The banjo is frequently associated with country, folk, bluegrass and even classical music. Recently, I learned that it also has the power to endear one to new friends, bring together opposing camps and woo pretty young women. During the late 1950s and early 1960s, Professor Emeritus Stephen F. Jacobs achieved all of these feats picking tunes on his five-string banjo.
It was 1957 and Steve was working at Perkin-Elmer in Norwalk, Connecticut with Roland Shack who would join the faculty at OSC in 1964. Steve and Roland had become friends and Roland wanted Steve to meet his wife, Pam. At the time, Roland and Pam were living in Brooklyn Heights, New York while Pam completed her degree at New York University.
Plans were made for Steve to spend the weekend with Roland and Pam in their small studio apartment. Steve had readily agreed to sleep on the floor and was looking forward to meeting Roland’s wife. Unfortunately, the morning of Steve’s arrival in Brooklyn, Roland woke with a high fever and a horrible case of the flu. Pam called Steve immediately to cancel.
Six hours later, Pam answered a knock at their door and was greeted by a man with a banjo and a grin. The man identified himself as Steve Jacobs, Roland’s friend from Perkin-Elmer. A surprised Pam explained to Steve that she thought he had understood that Roland was very sick and they would need to reschedule. Without missing a beat, Steve exclaimed, “If Roland is sick, he needs music!” He then proceeded to spend the weekend playing and singing to Roland and Pam, with no thought to himself or the possibility of catching the flu. Pam said Steve “endeared himself to [them] that weekend and [they] have been friends ever since.”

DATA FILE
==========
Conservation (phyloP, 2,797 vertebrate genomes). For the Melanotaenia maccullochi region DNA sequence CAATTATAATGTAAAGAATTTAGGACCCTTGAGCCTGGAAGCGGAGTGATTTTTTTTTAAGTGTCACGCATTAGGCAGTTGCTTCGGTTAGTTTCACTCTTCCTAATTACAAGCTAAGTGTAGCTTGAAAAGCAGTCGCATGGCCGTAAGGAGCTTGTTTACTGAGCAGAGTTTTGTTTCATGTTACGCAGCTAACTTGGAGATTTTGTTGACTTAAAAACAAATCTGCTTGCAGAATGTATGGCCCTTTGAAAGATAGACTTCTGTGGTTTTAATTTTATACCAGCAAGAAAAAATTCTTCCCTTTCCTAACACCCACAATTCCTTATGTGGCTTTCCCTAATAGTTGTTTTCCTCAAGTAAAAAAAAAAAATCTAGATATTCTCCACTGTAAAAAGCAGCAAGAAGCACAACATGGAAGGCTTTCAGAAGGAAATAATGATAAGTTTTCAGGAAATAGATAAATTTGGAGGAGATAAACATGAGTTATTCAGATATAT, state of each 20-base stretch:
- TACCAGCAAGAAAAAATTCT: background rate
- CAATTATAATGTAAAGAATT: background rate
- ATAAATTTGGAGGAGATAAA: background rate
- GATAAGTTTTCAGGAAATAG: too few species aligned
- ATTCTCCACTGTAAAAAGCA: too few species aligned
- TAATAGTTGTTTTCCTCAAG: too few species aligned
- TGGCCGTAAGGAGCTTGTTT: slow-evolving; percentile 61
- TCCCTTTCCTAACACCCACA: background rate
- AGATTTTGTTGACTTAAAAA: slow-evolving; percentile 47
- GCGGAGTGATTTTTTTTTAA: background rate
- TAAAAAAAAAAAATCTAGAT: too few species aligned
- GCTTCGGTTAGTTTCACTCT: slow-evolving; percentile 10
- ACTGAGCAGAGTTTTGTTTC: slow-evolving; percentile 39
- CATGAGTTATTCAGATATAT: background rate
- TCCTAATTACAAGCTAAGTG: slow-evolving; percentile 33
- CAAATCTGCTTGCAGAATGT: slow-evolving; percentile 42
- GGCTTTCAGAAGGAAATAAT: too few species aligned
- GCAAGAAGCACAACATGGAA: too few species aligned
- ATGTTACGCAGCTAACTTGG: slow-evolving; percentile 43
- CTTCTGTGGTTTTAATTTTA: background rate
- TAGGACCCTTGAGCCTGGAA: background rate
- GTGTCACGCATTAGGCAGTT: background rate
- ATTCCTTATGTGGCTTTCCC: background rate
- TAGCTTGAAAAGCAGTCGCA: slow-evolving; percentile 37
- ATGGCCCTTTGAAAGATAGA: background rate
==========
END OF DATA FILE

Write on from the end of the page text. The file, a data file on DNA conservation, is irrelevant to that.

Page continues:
Steve achieved the second feat three years later in 1960. He was working at TRG (Technical Research Group) alongside Gordon Gould. Herman Cummins was a Ph.D. student at Columbia University working with his adviser, Charles Townes. History depicts this time as “The Race for the Laser” but for Steve and Herman it was a time of friendship between two physicists in “opposing camps.” On at least one occasion, the two were photographed together on a rooftop in NYC with Steve picking the banjo and Herman strumming the guitar.
Two feats down, one to go. A young woman named Kathy just happened to attend one of those rooftop parties and was impressed by a young man named Steve making a banjo “sing.” Later, at another party, Herman introduced Kathy to Steve and the rest, as we say, is history. Steve and Kathy have been married 50 years.